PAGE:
FOR IMMEDIATE RELEASE
Eric Cohen, 617 962 8660
Download the pdf of this press release here.
WASHINGTON, DC – October 1, 2015 – Today, amidst news of huge shortfalls in funding for critical humanitarian needs—such as food, water, and acute healthcare for millions of Sudanese refugees and internally displaced people—Sudanese diaspora leaders, human rights organizations, genocide scholars, and Sudan advocates from 33 states and 10 countries are asking the U. S. Justice Department to use part of the billions of dollars it has available from the recent BNP Paribas settlement for sanctions violations to help Sudanese who are increasingly in desperate need of humanitarian assistance.
On May 1, 2015, BNP Paribas S.A. (BNPP), was sentenced to pay $8.9 billion for violations of U.S. sanctions, mostly with regard to Sudan. The Justice Department announced it was “exploring ways to use these forfeited funds to compensate individuals harmed by the sanctioned regimes of Sudan, Cuba, and Iran.” Of the $8.9 billion penalty, the Justice Department stated that $3.8 was available for potential compensation to people who were harmed by BNPP’s sanctions violations.
The signatories are supporting the Sudan Community Compensation proposal that was presented to the Justice Department on September 2, 2015, and posted online at SudanCommunityCompensation.org. Mohamed Suleiman, President of the San Francisco Bay Area Darfur Coalition, states, “If the Justice Department establishes a Sudan Community Compensation Program it will set an important, if not historic, precedent that surely will save lives.”
Eric Reeves, a noted Sudan researcher and one of the authors of the proposal, states, “Because the humanitarian needs for Sudanese refugees and IDPs are so enormous and urgent, it is essential that the Department of Justice move as expeditiously as possible to initiate the Sudan Community Compensation Program; this will begin the flow of funds to existing aid agencies capable of helping with the most critical emergency aid requirements.”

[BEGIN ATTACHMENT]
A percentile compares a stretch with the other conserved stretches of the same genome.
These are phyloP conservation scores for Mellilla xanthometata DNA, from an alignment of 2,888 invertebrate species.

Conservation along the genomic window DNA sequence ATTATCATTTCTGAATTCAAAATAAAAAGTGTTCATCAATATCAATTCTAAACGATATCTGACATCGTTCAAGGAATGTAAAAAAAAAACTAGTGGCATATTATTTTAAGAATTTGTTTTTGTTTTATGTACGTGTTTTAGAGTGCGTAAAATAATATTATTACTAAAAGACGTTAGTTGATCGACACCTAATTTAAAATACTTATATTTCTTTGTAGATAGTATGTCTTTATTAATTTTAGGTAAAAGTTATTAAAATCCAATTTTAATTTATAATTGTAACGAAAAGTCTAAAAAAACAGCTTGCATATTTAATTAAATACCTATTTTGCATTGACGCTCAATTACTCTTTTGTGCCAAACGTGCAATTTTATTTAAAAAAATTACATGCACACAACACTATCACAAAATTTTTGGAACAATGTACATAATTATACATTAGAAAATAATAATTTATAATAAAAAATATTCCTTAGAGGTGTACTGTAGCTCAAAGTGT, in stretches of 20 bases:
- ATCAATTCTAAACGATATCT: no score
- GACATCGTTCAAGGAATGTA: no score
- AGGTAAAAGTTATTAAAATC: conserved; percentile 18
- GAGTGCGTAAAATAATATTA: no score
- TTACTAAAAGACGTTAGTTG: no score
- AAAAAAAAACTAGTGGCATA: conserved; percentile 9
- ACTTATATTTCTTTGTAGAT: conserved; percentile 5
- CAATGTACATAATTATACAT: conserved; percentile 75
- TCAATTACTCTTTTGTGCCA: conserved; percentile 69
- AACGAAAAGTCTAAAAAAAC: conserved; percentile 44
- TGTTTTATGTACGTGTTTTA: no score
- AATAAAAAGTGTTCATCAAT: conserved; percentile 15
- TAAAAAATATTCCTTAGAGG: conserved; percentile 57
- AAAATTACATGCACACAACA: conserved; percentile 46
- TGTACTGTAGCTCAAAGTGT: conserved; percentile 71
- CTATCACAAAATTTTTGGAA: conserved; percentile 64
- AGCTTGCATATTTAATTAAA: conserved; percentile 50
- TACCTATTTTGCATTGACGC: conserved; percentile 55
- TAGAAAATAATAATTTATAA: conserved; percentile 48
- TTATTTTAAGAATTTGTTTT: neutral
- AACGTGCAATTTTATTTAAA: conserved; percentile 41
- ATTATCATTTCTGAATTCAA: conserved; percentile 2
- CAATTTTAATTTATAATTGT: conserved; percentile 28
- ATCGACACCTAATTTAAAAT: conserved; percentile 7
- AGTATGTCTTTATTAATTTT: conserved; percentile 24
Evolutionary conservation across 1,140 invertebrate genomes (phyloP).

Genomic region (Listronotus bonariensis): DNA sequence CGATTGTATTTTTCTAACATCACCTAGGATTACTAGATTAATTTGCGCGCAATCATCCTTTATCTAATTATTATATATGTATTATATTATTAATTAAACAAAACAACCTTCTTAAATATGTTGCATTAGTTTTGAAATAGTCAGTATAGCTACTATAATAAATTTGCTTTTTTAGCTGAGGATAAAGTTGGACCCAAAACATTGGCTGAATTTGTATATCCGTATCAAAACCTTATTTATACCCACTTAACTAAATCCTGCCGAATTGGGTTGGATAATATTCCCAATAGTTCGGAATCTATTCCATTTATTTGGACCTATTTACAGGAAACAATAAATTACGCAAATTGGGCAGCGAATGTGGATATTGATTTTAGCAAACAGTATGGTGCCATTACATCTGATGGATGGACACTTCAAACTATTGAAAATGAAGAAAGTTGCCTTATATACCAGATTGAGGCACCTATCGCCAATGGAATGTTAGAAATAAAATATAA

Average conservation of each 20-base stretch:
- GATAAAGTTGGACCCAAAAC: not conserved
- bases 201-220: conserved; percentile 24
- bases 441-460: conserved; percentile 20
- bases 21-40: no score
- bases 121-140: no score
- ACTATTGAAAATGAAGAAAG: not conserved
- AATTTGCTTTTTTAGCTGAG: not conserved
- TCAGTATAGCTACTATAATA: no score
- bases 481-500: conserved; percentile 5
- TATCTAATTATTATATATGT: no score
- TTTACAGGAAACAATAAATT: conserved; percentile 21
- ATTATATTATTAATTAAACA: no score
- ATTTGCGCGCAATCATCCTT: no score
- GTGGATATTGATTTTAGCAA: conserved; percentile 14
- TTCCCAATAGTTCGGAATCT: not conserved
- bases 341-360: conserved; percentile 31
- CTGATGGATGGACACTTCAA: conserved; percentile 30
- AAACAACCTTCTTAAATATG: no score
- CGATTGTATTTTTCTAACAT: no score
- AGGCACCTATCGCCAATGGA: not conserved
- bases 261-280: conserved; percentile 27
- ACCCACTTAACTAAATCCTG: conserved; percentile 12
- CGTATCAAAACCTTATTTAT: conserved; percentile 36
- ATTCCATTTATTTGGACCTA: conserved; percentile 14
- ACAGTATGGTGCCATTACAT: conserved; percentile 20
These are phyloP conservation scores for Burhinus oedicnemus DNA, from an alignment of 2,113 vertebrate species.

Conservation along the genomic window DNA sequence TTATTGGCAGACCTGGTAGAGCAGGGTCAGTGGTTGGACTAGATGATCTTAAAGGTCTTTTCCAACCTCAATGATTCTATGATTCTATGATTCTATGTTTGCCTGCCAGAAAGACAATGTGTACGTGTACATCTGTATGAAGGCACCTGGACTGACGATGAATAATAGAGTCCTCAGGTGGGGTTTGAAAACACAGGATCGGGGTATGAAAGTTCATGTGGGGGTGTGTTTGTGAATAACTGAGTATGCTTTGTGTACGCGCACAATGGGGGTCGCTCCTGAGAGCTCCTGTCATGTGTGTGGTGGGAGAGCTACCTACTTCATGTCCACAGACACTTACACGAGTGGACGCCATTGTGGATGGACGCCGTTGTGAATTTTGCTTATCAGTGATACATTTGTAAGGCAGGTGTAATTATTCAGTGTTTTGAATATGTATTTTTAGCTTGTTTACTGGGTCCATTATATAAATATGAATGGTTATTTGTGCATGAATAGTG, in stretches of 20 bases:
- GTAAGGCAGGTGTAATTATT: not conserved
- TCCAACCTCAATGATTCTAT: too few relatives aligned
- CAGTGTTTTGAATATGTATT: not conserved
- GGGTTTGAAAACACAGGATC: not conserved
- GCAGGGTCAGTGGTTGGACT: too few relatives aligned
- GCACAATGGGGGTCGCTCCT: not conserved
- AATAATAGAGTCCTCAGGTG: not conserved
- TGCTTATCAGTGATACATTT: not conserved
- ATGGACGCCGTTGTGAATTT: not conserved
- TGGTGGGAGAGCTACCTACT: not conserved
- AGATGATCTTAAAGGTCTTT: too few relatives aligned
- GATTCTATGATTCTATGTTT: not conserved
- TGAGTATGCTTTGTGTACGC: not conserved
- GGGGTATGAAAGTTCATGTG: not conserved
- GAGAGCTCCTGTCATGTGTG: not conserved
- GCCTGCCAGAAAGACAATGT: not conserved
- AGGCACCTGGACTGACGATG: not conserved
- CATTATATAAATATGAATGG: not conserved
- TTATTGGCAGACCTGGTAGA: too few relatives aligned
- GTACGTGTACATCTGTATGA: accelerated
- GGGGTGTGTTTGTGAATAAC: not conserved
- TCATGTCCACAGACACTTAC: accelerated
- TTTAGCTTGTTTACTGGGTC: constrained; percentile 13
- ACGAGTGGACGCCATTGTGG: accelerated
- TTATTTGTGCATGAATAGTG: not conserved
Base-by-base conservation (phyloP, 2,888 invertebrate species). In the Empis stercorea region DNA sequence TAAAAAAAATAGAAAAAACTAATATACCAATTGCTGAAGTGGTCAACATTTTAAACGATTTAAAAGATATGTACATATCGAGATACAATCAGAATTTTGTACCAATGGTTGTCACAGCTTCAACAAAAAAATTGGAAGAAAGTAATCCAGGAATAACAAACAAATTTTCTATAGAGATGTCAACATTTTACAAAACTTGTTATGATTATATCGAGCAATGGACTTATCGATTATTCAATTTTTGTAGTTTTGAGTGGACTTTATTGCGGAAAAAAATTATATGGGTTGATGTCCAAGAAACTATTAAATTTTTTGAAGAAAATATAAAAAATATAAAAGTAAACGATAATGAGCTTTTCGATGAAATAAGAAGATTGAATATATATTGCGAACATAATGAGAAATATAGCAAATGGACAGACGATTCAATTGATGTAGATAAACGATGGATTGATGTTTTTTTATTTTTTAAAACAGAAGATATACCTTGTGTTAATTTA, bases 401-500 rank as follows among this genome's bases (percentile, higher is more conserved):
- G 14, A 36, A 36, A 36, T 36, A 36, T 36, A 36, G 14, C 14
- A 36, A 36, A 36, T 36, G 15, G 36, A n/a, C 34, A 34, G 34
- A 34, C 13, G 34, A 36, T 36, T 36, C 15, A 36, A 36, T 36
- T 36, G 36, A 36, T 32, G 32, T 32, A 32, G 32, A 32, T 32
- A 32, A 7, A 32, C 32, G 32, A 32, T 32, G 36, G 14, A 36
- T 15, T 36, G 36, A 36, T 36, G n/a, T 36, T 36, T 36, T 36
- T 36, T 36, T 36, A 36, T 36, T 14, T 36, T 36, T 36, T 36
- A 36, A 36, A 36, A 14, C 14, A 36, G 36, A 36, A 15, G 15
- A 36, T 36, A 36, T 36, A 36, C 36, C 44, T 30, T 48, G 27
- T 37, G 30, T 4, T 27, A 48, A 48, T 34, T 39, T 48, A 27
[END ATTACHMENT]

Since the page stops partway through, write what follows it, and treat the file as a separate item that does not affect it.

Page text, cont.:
Supporters hope that this demonstration of broad-based support for the proposal will prompt the Justice Department to move more quickly. The BNPP settlement was announced on June 30, 2014. Sentencing of BNPP was announced on May 1, 2015. So far, no funds have been provided to any Sudanese who were harmed by BNPP’s illegal support of Khartoum. The Justice Department has not indicated how long it expects to take to make a decision about how the available compensation funds may be used and what process it will follow before any funds are disbursed. Knowledgeable observers have warned that the Justice Department process may take years.
Reeves warns, “Failure to at least partially address the emergency requirements would allow more of the people from victimized communities to die or suffer gratuitously, which would be an unconscionable and perverse injustice, given that the Justice Department’s goal is to provide compensation for victims.”
In a similar effort during the Congressional recess, on September 1, 2015, nine Members of Congress sent a letter to Attorney General Lynch asking that BNPP settlement funds be used to supplement humanitarian assistance for Sudanese refugees and IDPs.
Other Sudanese supporters of the proposal are clear about its importance. (Additional statements are available at SudanCommunityCompensation.org.)